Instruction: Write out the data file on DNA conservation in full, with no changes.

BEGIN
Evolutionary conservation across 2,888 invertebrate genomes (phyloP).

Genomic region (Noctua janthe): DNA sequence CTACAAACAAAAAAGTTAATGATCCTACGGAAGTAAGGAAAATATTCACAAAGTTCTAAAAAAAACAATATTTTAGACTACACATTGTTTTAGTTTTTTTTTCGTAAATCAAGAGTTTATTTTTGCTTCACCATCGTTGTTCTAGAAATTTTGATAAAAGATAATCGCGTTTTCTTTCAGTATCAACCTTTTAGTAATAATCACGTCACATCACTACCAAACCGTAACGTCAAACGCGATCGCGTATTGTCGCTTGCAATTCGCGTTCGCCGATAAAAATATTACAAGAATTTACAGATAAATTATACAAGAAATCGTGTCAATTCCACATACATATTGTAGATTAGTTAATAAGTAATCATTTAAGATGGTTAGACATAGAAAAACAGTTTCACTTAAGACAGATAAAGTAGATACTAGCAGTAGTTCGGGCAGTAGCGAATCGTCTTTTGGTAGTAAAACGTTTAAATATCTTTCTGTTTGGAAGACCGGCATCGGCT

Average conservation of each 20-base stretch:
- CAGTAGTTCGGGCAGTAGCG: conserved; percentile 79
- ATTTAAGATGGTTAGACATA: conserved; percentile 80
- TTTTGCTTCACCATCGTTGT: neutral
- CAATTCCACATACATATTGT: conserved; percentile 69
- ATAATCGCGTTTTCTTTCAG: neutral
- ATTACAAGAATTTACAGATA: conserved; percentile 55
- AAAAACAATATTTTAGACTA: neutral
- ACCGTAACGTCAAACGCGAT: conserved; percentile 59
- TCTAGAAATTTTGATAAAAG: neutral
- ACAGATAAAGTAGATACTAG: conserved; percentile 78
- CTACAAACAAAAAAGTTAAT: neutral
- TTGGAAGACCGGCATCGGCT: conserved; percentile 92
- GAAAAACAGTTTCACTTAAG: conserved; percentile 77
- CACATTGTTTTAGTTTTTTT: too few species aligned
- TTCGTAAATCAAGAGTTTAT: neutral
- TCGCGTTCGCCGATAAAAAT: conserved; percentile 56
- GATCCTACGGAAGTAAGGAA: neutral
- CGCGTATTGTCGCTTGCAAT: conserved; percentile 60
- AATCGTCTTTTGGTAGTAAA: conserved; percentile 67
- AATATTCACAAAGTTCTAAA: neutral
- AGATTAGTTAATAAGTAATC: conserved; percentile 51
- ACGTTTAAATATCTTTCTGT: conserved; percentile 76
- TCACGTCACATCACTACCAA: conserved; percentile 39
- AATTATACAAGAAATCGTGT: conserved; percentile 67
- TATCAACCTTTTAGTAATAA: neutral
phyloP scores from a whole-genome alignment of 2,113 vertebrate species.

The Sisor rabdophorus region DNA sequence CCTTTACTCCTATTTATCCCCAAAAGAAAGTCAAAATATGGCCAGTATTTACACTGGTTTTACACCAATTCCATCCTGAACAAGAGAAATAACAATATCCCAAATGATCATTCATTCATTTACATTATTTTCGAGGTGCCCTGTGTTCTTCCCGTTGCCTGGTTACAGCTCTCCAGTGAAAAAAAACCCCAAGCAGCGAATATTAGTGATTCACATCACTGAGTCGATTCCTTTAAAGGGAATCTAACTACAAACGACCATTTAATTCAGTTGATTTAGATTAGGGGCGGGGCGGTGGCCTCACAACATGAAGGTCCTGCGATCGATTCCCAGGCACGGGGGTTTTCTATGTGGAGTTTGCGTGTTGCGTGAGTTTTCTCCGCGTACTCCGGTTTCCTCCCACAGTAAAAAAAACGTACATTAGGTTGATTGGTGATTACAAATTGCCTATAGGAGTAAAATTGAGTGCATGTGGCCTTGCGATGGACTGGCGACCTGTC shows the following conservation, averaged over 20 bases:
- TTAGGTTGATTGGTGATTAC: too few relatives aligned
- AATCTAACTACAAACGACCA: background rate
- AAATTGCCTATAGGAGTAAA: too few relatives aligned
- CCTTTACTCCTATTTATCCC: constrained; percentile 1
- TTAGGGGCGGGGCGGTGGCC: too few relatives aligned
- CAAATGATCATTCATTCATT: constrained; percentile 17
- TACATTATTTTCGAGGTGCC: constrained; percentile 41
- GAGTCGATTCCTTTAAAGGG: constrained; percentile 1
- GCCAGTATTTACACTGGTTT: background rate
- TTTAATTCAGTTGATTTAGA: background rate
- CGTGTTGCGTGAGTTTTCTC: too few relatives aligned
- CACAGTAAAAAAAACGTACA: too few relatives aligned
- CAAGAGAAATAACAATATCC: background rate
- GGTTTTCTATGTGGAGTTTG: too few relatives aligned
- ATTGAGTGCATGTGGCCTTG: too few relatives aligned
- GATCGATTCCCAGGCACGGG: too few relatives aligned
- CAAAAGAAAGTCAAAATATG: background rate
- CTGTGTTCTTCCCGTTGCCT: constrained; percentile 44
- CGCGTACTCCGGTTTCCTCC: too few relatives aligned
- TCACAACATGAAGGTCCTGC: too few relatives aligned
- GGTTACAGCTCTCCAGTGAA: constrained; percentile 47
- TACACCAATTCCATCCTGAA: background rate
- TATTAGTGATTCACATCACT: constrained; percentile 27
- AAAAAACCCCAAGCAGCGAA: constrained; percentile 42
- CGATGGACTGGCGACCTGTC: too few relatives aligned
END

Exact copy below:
Evolutionary conservation across 2,888 invertebrate genomes (phyloP).

Genomic region (Noctua janthe): DNA sequence CTACAAACAAAAAAGTTAATGATCCTACGGAAGTAAGGAAAATATTCACAAAGTTCTAAAAAAAACAATATTTTAGACTACACATTGTTTTAGTTTTTTTTTCGTAAATCAAGAGTTTATTTTTGCTTCACCATCGTTGTTCTAGAAATTTTGATAAAAGATAATCGCGTTTTCTTTCAGTATCAACCTTTTAGTAATAATCACGTCACATCACTACCAAACCGTAACGTCAAACGCGATCGCGTATTGTCGCTTGCAATTCGCGTTCGCCGATAAAAATATTACAAGAATTTACAGATAAATTATACAAGAAATCGTGTCAATTCCACATACATATTGTAGATTAGTTAATAAGTAATCATTTAAGATGGTTAGACATAGAAAAACAGTTTCACTTAAGACAGATAAAGTAGATACTAGCAGTAGTTCGGGCAGTAGCGAATCGTCTTTTGGTAGTAAAACGTTTAAATATCTTTCTGTTTGGAAGACCGGCATCGGCT

Average conservation of each 20-base stretch:
- CAGTAGTTCGGGCAGTAGCG: conserved; percentile 79
- ATTTAAGATGGTTAGACATA: conserved; percentile 80
- TTTTGCTTCACCATCGTTGT: neutral
- CAATTCCACATACATATTGT: conserved; percentile 69
- ATAATCGCGTTTTCTTTCAG: neutral
- ATTACAAGAATTTACAGATA: conserved; percentile 55
- AAAAACAATATTTTAGACTA: neutral
- ACCGTAACGTCAAACGCGAT: conserved; percentile 59
- TCTAGAAATTTTGATAAAAG: neutral
- ACAGATAAAGTAGATACTAG: conserved; percentile 78
- CTACAAACAAAAAAGTTAAT: neutral
- TTGGAAGACCGGCATCGGCT: conserved; percentile 92
- GAAAAACAGTTTCACTTAAG: conserved; percentile 77
- CACATTGTTTTAGTTTTTTT: too few species aligned
- TTCGTAAATCAAGAGTTTAT: neutral
- TCGCGTTCGCCGATAAAAAT: conserved; percentile 56
- GATCCTACGGAAGTAAGGAA: neutral
- CGCGTATTGTCGCTTGCAAT: conserved; percentile 60
- AATCGTCTTTTGGTAGTAAA: conserved; percentile 67
- AATATTCACAAAGTTCTAAA: neutral
- AGATTAGTTAATAAGTAATC: conserved; percentile 51
- ACGTTTAAATATCTTTCTGT: conserved; percentile 76
- TCACGTCACATCACTACCAA: conserved; percentile 39
- AATTATACAAGAAATCGTGT: conserved; percentile 67
- TATCAACCTTTTAGTAATAA: neutral
phyloP scores from a whole-genome alignment of 2,113 vertebrate species.

The Sisor rabdophorus region DNA sequence CCTTTACTCCTATTTATCCCCAAAAGAAAGTCAAAATATGGCCAGTATTTACACTGGTTTTACACCAATTCCATCCTGAACAAGAGAAATAACAATATCCCAAATGATCATTCATTCATTTACATTATTTTCGAGGTGCCCTGTGTTCTTCCCGTTGCCTGGTTACAGCTCTCCAGTGAAAAAAAACCCCAAGCAGCGAATATTAGTGATTCACATCACTGAGTCGATTCCTTTAAAGGGAATCTAACTACAAACGACCATTTAATTCAGTTGATTTAGATTAGGGGCGGGGCGGTGGCCTCACAACATGAAGGTCCTGCGATCGATTCCCAGGCACGGGGGTTTTCTATGTGGAGTTTGCGTGTTGCGTGAGTTTTCTCCGCGTACTCCGGTTTCCTCCCACAGTAAAAAAAACGTACATTAGGTTGATTGGTGATTACAAATTGCCTATAGGAGTAAAATTGAGTGCATGTGGCCTTGCGATGGACTGGCGACCTGTC shows the following conservation, averaged over 20 bases:
- TTAGGTTGATTGGTGATTAC: too few relatives aligned
- AATCTAACTACAAACGACCA: background rate
- AAATTGCCTATAGGAGTAAA: too few relatives aligned
- CCTTTACTCCTATTTATCCC: constrained; percentile 1
- TTAGGGGCGGGGCGGTGGCC: too few relatives aligned
- CAAATGATCATTCATTCATT: constrained; percentile 17
- TACATTATTTTCGAGGTGCC: constrained; percentile 41
- GAGTCGATTCCTTTAAAGGG: constrained; percentile 1
- GCCAGTATTTACACTGGTTT: background rate
- TTTAATTCAGTTGATTTAGA: background rate
- CGTGTTGCGTGAGTTTTCTC: too few relatives aligned
- CACAGTAAAAAAAACGTACA: too few relatives aligned
- CAAGAGAAATAACAATATCC: background rate
- GGTTTTCTATGTGGAGTTTG: too few relatives aligned
- ATTGAGTGCATGTGGCCTTG: too few relatives aligned
- GATCGATTCCCAGGCACGGG: too few relatives aligned
- CAAAAGAAAGTCAAAATATG: background rate
- CTGTGTTCTTCCCGTTGCCT: constrained; percentile 44
- CGCGTACTCCGGTTTCCTCC: too few relatives aligned
- TCACAACATGAAGGTCCTGC: too few relatives aligned
- GGTTACAGCTCTCCAGTGAA: constrained; percentile 47
- TACACCAATTCCATCCTGAA: background rate
- TATTAGTGATTCACATCACT: constrained; percentile 27
- AAAAAACCCCAAGCAGCGAA: constrained; percentile 42
- CGATGGACTGGCGACCTGTC: too few relatives aligned